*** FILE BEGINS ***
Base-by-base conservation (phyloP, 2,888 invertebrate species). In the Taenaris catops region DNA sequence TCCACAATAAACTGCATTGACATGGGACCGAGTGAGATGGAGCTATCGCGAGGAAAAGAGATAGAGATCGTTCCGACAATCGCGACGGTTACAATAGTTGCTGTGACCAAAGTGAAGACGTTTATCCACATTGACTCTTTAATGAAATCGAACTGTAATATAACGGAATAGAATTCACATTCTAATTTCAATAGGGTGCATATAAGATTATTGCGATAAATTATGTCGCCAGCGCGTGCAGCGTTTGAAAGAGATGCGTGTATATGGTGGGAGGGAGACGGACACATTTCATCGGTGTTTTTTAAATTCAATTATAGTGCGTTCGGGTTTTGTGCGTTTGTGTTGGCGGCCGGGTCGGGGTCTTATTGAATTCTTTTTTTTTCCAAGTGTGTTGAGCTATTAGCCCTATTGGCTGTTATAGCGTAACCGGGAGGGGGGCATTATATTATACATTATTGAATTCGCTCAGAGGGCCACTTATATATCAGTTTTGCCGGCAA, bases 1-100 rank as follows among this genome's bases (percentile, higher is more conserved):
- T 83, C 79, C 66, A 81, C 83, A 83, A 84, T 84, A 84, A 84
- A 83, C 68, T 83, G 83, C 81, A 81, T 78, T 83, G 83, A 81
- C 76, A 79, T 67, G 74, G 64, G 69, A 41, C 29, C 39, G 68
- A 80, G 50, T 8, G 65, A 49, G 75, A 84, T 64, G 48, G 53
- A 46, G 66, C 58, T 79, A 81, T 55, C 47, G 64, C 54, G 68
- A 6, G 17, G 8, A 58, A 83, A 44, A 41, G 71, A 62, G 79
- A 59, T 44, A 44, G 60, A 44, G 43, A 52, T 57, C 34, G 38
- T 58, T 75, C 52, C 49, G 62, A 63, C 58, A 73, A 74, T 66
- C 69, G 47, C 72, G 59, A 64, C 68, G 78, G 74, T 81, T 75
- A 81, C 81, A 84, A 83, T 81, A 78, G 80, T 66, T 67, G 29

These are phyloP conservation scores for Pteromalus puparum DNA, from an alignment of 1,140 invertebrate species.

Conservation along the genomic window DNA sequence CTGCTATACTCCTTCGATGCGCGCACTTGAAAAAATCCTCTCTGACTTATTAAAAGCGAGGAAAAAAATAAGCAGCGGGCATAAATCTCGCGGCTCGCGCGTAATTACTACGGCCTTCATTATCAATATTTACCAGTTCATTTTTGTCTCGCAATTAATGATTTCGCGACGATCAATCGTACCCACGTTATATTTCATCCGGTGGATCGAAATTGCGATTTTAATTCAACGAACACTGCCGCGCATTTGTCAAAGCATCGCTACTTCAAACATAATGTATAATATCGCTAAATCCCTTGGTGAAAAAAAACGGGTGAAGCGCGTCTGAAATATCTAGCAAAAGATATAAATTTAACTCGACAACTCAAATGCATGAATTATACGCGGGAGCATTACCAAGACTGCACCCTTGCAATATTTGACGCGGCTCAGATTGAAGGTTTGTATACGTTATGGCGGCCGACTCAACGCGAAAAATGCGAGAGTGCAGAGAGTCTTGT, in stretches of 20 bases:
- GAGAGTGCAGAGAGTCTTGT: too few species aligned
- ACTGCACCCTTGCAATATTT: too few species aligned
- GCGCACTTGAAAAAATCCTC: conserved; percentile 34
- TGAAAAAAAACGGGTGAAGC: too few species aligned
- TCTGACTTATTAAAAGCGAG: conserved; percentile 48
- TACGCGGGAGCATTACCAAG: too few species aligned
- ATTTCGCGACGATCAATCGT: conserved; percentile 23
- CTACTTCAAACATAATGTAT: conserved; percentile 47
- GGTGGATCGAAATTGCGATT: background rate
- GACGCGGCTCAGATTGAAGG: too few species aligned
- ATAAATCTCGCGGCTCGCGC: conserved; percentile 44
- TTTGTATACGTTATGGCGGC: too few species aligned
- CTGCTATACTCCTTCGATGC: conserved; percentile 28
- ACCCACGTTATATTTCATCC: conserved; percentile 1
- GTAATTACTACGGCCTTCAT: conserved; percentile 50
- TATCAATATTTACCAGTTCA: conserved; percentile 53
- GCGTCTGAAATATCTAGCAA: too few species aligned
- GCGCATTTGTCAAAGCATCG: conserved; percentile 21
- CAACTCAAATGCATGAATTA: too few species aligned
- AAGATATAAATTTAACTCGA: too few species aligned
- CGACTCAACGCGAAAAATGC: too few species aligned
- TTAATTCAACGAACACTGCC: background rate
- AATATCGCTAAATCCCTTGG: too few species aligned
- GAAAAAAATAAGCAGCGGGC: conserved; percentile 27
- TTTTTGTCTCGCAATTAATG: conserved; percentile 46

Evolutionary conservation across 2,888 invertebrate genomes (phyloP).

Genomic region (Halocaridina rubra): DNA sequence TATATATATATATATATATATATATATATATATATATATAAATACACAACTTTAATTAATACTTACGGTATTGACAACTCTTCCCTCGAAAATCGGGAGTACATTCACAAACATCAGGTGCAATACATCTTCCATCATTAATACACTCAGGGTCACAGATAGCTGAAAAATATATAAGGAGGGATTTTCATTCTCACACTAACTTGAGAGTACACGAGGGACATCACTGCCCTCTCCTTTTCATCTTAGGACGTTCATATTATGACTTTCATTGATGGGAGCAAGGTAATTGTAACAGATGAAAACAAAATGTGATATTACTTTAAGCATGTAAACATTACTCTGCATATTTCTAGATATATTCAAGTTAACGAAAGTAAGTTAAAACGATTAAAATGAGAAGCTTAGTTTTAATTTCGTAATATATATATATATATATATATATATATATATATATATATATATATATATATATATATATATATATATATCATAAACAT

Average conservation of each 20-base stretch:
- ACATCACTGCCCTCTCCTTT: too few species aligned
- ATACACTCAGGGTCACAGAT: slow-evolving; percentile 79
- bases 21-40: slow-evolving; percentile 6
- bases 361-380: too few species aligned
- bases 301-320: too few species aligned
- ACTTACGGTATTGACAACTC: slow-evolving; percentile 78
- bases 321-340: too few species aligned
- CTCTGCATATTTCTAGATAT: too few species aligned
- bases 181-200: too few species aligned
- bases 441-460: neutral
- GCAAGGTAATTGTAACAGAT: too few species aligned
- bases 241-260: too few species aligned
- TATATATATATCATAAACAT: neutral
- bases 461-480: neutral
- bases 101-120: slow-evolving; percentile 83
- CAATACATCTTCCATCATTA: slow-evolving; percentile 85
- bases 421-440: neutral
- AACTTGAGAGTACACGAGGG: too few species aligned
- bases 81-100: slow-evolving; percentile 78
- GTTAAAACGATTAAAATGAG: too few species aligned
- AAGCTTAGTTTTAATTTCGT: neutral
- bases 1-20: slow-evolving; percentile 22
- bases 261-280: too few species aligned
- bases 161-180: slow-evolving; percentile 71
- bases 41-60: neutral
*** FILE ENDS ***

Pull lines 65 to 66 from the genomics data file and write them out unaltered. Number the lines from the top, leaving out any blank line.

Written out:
- bases 161-180: slow-evolving; percentile 71
- bases 41-60: neutral